Screens Collective exhibit emulates waiting with screens
Inside a fabric-encased, darkened sitting area, four videos depict various aspects of waiting.
In one video, digital screens plaster the walls of a subway stop. One video depicts a view from beneath a public bus; another depicts a view from above a public bus. The fourth video shows a village street outside the city on which there are no screens.
During her one-month residency at Tongji University in Shanghai, China, this May, associate professor Stephanie DeBoer contributed to “On Waiting with Screens in Transit” an exhibit that encouraged passersby to reflect on the ways in which screens influence the time they spend on public transit.
DeBoer said the purpose of the exhibit was to consider how screens have altered our waiting time, particularly the time we spend commuting. She said the exhibit wasn’t about drawing any particular conclusions, but rather about exploration.
“It’s more about giving people pause to reflect,” she said. “It’s not just about, ‘What are screens doing?’ It’s like, ‘What do we do with screens?’ And that’s actually the point. What do we do next to screens? What do we do alongside them?”
The exhibit was planned and assembled by the Screens Collective, a research-based arts trio consisting of DeBoer, artist Petra Johnson and architect Shaw Xu Zhifeng.
The collective planned the exhibit over the course of two weeks. It was displayed in the lobby of Tongji’s College of Design and Innovation building for the remainder of DeBoer’s residency.
The structure of the exhibit itself was designed to give passersby an opportunity to sit and wait.
“The exterior is not just a container for the exhibition, it’s actually more like a screen,” DeBoer said.
For the exhibit’s opening on May 6, the Screens Collective hosted a roundtable featuring scholars from Tongji University who specialize in screens, as well as industry professionals. Panelists included Zhou Hongtao, professor and director of Innovation Field at the College of Design and Innovation at Tongji University, who sponsored DeBoer’s residency; Marceau Chenault, a dancer, choreographer and anthropologist from East China Normal University; and Gina King, marketing director at JCDecaux China Bus.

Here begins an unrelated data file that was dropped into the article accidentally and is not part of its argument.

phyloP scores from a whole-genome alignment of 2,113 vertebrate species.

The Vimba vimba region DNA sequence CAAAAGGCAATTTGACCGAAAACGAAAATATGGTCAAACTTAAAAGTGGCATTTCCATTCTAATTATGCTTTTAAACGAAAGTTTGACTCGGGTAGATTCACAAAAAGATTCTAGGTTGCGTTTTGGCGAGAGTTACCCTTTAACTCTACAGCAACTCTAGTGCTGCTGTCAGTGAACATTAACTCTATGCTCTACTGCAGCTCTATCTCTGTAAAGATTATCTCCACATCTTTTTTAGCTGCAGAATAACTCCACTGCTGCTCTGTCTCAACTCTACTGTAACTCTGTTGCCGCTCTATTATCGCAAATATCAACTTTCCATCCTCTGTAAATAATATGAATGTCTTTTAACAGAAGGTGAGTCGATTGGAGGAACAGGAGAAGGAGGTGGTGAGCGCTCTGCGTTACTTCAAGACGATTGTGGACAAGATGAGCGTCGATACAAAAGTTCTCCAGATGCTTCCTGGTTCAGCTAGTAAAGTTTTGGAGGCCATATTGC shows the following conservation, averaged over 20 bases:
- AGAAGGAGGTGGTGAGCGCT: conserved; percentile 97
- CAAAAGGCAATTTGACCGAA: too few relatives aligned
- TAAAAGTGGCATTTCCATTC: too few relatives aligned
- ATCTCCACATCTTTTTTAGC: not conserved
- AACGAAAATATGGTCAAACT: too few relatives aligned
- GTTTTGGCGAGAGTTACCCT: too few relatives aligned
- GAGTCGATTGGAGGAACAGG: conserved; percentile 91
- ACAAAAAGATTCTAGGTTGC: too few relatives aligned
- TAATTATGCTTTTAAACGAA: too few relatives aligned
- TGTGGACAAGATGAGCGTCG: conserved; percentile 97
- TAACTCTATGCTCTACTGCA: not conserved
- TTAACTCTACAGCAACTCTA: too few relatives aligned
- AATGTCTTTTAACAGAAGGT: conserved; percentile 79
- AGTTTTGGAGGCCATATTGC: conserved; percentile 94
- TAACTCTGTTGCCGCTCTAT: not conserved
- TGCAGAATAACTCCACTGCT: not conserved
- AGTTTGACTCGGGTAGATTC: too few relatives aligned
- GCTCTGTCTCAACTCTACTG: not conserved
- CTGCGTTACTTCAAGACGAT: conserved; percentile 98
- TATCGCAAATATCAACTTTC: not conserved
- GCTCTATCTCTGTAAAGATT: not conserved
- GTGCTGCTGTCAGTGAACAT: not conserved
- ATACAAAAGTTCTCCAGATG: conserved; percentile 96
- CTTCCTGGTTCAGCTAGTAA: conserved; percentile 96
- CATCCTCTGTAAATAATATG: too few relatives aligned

The evening also featured a 12-minute dance performance, with Chenault as the lead dancer, choreographed by Johnson. The performance was meant to explore the physical elements of waiting.
“You can intellectually talk about waiting, but it’s an experience, and to bring in that experiential quality of waiting really added to the experience of the evening and also even to our discussion,” DeBoer said of the performance.
DeBoer’s background is in studying screen cultures and ecologies – the environments in which screens exist and the ways in which we interact with them. She also studies global media, Japanese and Chinese screen media and digital humanities.
“I’ve been interested in thinking about research on public screens – screens in public urban spaces – since I went on sabbatical in Shanghai in 2015,” DeBoer said. “At that point, I met the people that I collaborate with now.”
That visit was the beginning of the Screens Collective, which officially began in December 2015.
“I think we complement each other really well across our various skill sets and ways of thinking, so there’s a lot of trust there,” DeBoer said of the collective.
The Screens Collective is planning future projects to explore other aspects of the ways in which screens influence our daily lives.